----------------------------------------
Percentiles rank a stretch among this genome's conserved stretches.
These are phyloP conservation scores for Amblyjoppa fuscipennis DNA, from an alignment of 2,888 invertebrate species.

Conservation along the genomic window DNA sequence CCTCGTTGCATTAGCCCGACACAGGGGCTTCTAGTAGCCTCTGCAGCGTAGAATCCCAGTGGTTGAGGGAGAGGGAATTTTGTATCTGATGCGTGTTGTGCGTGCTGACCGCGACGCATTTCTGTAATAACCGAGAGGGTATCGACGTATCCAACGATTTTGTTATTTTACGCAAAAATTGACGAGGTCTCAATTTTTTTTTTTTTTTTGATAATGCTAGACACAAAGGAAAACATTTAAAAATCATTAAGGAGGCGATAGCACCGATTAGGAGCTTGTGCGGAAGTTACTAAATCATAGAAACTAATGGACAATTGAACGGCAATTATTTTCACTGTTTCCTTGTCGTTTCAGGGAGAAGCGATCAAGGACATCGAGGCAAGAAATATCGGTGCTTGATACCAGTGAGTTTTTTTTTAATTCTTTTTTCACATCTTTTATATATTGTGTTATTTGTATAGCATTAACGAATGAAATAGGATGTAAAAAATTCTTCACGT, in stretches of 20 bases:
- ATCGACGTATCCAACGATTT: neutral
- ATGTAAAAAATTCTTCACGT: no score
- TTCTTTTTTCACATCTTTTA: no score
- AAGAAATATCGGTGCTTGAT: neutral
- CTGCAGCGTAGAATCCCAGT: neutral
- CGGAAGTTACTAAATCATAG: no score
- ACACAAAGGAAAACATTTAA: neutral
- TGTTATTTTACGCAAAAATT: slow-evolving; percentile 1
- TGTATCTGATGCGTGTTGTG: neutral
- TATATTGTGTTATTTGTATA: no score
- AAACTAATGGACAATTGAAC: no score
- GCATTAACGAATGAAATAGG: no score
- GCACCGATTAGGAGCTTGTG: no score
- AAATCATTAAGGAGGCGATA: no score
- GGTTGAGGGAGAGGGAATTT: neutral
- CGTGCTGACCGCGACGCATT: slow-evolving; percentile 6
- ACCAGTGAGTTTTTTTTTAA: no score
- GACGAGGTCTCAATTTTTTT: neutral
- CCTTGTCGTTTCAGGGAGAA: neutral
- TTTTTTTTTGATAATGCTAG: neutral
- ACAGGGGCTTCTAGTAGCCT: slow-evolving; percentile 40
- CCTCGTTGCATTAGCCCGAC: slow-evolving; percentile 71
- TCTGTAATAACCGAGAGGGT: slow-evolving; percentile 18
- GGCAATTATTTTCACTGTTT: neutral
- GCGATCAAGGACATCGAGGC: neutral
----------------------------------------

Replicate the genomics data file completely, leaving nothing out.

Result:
Percentiles rank a stretch among this genome's conserved stretches.
These are phyloP conservation scores for Amblyjoppa fuscipennis DNA, from an alignment of 2,888 invertebrate species.

Conservation along the genomic window DNA sequence CCTCGTTGCATTAGCCCGACACAGGGGCTTCTAGTAGCCTCTGCAGCGTAGAATCCCAGTGGTTGAGGGAGAGGGAATTTTGTATCTGATGCGTGTTGTGCGTGCTGACCGCGACGCATTTCTGTAATAACCGAGAGGGTATCGACGTATCCAACGATTTTGTTATTTTACGCAAAAATTGACGAGGTCTCAATTTTTTTTTTTTTTTTGATAATGCTAGACACAAAGGAAAACATTTAAAAATCATTAAGGAGGCGATAGCACCGATTAGGAGCTTGTGCGGAAGTTACTAAATCATAGAAACTAATGGACAATTGAACGGCAATTATTTTCACTGTTTCCTTGTCGTTTCAGGGAGAAGCGATCAAGGACATCGAGGCAAGAAATATCGGTGCTTGATACCAGTGAGTTTTTTTTTAATTCTTTTTTCACATCTTTTATATATTGTGTTATTTGTATAGCATTAACGAATGAAATAGGATGTAAAAAATTCTTCACGT, in stretches of 20 bases:
- ATCGACGTATCCAACGATTT: neutral
- ATGTAAAAAATTCTTCACGT: no score
- TTCTTTTTTCACATCTTTTA: no score
- AAGAAATATCGGTGCTTGAT: neutral
- CTGCAGCGTAGAATCCCAGT: neutral
- CGGAAGTTACTAAATCATAG: no score
- ACACAAAGGAAAACATTTAA: neutral
- TGTTATTTTACGCAAAAATT: slow-evolving; percentile 1
- TGTATCTGATGCGTGTTGTG: neutral
- TATATTGTGTTATTTGTATA: no score
- AAACTAATGGACAATTGAAC: no score
- GCATTAACGAATGAAATAGG: no score
- GCACCGATTAGGAGCTTGTG: no score
- AAATCATTAAGGAGGCGATA: no score
- GGTTGAGGGAGAGGGAATTT: neutral
- CGTGCTGACCGCGACGCATT: slow-evolving; percentile 6
- ACCAGTGAGTTTTTTTTTAA: no score
- GACGAGGTCTCAATTTTTTT: neutral
- CCTTGTCGTTTCAGGGAGAA: neutral
- TTTTTTTTTGATAATGCTAG: neutral
- ACAGGGGCTTCTAGTAGCCT: slow-evolving; percentile 40
- CCTCGTTGCATTAGCCCGAC: slow-evolving; percentile 71
- TCTGTAATAACCGAGAGGGT: slow-evolving; percentile 18
- GGCAATTATTTTCACTGTTT: neutral
- GCGATCAAGGACATCGAGGC: neutral